If current tests go well, the city of Lodi could be sending water from the new water treatment plant to household taps as soon as November.
The Woodbridge Irrigation District informed its board of directors that the city will use 1,000 acre-feet of water between now and late February to simultaneously run tests on pipes, filters and systems, and start up plant operations.
This is the first time WID has provided water to the city of Lodi, secretary Andy Christensen said at the board of directors meeting on Thursday. The water will be pulled at a low flow rate of 5 cubic feet per second.
Public Works Director Wally Sandelin said the plant has already completed a 96-hour continuous test to check that pipelines were managing water correctly and that filters and systems are functional. The next test is of the water storage tank. Once it passes, the barrage of tests continues.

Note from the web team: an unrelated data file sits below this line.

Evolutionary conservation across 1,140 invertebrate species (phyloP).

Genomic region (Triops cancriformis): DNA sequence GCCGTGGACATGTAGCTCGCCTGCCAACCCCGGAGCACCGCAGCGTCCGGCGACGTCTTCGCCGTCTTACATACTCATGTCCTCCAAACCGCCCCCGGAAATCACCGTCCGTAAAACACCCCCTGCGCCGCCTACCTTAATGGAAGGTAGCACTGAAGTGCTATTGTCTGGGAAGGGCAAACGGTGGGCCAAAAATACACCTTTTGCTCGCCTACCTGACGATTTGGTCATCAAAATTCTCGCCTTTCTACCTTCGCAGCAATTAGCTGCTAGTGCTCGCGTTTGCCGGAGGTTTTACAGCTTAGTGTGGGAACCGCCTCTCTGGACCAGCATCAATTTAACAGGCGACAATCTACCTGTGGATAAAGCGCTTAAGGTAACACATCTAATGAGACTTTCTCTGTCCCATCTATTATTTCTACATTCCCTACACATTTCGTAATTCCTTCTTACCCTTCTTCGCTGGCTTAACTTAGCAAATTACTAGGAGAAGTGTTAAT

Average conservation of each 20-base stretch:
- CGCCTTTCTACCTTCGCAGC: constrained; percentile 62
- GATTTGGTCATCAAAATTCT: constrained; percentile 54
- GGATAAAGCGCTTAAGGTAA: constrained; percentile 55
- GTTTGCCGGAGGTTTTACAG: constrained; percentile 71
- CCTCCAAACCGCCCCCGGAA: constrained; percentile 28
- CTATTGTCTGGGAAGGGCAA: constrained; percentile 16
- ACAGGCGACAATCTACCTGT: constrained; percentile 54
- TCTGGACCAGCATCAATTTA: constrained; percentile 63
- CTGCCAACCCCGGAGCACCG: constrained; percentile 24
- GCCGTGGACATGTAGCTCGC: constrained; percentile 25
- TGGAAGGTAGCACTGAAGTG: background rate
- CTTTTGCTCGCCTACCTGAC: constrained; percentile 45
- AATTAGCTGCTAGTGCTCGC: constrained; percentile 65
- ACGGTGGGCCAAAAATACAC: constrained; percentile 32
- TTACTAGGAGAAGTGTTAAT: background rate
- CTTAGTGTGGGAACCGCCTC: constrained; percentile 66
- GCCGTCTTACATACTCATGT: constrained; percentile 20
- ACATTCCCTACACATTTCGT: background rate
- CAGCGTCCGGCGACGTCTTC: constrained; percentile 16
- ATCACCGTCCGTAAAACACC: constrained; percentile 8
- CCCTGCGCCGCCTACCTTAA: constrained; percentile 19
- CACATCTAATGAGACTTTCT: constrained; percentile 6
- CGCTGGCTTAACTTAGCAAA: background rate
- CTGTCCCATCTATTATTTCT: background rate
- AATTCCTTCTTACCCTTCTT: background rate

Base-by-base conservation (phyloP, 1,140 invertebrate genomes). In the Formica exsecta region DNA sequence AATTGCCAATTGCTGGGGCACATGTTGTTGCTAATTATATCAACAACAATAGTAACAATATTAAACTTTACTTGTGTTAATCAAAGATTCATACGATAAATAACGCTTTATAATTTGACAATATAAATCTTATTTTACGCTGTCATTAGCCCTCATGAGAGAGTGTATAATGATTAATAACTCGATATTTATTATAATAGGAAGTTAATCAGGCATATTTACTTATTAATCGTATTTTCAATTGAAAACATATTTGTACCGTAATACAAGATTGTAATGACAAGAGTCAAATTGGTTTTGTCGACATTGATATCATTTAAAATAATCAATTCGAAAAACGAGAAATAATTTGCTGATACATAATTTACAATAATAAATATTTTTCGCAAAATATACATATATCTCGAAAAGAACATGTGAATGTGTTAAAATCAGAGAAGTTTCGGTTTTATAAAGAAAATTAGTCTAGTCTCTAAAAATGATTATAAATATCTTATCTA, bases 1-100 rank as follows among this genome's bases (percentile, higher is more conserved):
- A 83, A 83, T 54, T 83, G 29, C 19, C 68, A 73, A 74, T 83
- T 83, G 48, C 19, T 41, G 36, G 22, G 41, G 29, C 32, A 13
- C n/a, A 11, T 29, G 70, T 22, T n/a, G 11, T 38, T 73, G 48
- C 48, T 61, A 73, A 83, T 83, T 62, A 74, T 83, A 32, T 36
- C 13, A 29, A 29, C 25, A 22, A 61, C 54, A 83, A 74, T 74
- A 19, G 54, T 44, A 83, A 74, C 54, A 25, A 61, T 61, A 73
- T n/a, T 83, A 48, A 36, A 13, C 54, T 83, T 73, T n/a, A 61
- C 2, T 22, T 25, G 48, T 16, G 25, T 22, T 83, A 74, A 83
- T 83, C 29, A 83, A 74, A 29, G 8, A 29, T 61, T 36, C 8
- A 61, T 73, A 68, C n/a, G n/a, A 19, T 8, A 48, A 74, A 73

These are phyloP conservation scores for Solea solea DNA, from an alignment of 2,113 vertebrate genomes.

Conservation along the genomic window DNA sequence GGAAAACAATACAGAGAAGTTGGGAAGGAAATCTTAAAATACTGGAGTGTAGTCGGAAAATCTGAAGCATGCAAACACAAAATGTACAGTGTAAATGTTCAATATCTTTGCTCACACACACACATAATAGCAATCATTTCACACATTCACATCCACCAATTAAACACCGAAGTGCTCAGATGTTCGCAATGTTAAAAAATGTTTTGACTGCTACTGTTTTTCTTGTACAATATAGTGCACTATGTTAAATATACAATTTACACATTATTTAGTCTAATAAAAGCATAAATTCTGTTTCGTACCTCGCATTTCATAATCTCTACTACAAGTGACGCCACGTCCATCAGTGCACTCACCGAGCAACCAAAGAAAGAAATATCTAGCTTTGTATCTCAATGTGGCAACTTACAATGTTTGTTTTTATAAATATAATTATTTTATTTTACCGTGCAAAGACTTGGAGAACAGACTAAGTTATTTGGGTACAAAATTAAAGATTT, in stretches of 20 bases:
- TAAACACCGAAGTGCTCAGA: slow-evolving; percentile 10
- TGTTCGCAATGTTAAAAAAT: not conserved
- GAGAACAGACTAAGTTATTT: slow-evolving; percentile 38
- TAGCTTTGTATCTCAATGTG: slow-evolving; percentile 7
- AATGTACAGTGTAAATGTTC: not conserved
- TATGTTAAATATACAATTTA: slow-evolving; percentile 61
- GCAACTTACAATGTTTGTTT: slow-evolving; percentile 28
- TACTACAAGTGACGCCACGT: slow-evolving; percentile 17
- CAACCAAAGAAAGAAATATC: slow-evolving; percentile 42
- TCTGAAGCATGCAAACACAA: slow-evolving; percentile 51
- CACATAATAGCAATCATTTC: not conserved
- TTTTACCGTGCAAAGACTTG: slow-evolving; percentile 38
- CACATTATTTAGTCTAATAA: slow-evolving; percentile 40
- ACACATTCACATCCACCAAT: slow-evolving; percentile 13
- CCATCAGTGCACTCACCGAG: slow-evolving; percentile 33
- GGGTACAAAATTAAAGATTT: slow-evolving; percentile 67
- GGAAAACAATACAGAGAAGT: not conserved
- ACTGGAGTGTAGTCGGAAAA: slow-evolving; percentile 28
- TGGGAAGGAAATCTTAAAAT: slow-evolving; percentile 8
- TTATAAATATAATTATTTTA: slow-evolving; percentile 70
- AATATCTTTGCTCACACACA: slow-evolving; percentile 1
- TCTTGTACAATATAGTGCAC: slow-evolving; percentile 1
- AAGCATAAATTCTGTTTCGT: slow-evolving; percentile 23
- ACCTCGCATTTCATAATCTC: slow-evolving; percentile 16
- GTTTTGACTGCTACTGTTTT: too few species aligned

But when will the city get the green light to put the plant to use?
Sandelin said that's up to the agents from the California Department of Public Health, who have to sign off that the equipment is operating reliably.
That could be as soon as late November or early December.
WID is the permanent source of water for the treatment plant. The city struck a deal with the district in 2003 for 6,000 acre-feet a year. That money helped the district construct their updated dam and fish ladder operations.
"It's been a nice partnership," said Sandelin.
The city will hold a formal dedication for the water treatment plant at 8 a.m. Nov. 1.
Contact reporter Sara Jane Pohlman at email@example.com.